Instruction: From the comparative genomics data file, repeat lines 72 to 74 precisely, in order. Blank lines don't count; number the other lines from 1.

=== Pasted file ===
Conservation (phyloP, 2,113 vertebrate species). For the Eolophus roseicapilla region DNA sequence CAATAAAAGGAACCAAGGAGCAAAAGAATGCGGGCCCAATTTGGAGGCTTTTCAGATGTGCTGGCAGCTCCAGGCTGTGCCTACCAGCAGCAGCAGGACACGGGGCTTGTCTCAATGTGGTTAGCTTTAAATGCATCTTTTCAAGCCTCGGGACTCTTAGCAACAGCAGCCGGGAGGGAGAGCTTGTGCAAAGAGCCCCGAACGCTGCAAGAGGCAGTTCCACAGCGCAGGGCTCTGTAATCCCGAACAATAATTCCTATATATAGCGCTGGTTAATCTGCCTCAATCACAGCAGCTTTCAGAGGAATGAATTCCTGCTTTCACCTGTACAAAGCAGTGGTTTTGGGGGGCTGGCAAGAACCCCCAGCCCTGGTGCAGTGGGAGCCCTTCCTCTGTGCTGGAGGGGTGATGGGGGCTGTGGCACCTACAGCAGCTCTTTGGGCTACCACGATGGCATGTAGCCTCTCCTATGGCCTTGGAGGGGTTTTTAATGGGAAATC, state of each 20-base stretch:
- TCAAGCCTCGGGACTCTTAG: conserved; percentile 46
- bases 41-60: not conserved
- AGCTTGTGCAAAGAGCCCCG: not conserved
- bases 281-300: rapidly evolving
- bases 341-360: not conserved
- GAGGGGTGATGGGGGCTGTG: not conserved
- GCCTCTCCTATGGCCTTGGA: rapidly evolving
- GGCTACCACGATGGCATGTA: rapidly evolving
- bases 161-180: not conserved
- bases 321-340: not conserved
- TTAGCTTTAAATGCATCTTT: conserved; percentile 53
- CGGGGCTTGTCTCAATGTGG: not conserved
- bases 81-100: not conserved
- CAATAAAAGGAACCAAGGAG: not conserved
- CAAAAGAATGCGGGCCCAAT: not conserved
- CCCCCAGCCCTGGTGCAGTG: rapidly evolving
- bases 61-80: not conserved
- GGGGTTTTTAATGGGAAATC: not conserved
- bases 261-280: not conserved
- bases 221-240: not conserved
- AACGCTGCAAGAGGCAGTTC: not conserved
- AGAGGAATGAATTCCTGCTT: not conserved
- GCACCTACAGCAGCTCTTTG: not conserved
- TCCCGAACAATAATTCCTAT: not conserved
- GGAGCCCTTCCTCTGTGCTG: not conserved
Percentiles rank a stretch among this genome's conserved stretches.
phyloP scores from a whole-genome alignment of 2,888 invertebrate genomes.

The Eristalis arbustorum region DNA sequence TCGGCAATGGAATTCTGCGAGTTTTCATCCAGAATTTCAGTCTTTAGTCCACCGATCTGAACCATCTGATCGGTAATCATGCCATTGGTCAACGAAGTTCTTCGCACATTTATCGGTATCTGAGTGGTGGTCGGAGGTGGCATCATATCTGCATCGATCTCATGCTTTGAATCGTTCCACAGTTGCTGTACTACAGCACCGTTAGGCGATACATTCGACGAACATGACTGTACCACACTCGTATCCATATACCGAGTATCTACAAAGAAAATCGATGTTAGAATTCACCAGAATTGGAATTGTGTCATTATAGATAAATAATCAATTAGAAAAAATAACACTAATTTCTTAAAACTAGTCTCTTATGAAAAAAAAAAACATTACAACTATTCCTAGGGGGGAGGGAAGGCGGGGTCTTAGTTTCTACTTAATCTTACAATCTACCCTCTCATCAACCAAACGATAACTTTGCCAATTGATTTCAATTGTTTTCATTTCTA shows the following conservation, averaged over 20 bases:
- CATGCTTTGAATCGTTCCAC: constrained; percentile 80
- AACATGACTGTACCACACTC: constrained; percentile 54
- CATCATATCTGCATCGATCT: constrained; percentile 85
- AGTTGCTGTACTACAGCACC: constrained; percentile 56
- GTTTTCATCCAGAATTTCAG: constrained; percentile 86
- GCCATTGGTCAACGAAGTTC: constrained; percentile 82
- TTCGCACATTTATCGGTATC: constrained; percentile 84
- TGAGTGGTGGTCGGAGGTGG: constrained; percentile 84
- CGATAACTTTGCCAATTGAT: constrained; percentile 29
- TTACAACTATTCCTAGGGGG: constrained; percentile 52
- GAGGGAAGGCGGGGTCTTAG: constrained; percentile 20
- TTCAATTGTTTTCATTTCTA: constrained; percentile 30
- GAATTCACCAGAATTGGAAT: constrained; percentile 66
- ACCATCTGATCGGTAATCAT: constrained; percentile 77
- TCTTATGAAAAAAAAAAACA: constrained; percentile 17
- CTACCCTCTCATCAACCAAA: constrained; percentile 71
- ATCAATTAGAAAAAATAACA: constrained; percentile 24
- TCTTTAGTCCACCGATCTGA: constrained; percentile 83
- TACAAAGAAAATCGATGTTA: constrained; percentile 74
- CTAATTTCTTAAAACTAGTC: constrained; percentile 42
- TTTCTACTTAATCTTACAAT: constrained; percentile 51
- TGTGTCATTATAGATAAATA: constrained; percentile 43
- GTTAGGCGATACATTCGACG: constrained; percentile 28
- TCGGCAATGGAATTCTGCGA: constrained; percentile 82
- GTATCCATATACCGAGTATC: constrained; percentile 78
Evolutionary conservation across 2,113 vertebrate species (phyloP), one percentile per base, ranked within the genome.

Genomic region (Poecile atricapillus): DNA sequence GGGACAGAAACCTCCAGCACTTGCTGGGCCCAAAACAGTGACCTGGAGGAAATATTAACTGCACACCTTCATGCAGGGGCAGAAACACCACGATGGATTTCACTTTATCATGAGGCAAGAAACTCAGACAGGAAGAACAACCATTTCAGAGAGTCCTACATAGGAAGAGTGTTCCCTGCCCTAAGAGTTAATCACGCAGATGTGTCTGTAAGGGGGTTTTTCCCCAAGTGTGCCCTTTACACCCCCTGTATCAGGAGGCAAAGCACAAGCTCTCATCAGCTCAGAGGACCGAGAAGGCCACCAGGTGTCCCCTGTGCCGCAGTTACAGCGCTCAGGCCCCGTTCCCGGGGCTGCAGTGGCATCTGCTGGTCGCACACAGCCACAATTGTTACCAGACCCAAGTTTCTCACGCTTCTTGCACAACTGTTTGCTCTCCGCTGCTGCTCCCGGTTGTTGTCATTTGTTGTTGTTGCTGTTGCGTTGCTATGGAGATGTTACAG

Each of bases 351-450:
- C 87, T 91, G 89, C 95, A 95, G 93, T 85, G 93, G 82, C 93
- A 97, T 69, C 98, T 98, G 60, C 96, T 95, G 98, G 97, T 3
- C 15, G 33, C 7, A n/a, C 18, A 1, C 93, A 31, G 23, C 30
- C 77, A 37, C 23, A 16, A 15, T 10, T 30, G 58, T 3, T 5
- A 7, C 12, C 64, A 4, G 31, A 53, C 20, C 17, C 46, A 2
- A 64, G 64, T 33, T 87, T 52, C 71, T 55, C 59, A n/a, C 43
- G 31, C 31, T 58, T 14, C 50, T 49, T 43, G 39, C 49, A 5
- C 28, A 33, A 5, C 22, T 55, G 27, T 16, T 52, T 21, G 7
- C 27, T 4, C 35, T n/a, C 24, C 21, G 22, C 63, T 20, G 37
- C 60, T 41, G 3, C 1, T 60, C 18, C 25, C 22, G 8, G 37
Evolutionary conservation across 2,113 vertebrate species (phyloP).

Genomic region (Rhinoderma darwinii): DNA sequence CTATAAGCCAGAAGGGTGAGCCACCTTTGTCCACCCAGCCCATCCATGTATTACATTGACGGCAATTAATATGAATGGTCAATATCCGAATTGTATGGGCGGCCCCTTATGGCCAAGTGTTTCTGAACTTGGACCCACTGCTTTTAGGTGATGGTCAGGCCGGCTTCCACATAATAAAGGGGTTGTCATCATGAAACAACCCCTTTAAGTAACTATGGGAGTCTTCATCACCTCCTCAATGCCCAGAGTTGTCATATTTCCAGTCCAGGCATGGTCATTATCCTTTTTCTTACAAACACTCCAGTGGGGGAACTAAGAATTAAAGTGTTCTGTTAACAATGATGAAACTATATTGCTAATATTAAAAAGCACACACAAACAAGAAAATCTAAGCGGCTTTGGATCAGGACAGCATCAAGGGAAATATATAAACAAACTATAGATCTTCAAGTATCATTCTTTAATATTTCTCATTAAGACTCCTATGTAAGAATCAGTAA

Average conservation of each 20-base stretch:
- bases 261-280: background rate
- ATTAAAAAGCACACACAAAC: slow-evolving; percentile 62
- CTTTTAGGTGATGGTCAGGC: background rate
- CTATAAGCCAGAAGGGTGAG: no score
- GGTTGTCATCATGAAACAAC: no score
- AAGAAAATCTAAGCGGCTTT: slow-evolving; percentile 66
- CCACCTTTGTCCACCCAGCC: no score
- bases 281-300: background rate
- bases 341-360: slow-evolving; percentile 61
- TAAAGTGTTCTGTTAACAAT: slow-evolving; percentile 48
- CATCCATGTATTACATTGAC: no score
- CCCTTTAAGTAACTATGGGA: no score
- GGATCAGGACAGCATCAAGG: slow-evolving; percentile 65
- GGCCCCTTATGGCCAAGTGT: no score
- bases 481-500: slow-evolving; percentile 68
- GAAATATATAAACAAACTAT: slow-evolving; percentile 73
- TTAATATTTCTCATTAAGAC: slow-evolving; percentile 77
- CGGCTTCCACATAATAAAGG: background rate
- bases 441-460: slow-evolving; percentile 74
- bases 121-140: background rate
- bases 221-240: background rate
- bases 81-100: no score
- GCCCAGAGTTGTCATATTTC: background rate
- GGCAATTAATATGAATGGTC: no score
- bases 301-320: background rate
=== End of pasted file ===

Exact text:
- ATTAAAAAGCACACACAAAC: slow-evolving; percentile 62
- CTTTTAGGTGATGGTCAGGC: background rate
- CTATAAGCCAGAAGGGTGAG: no score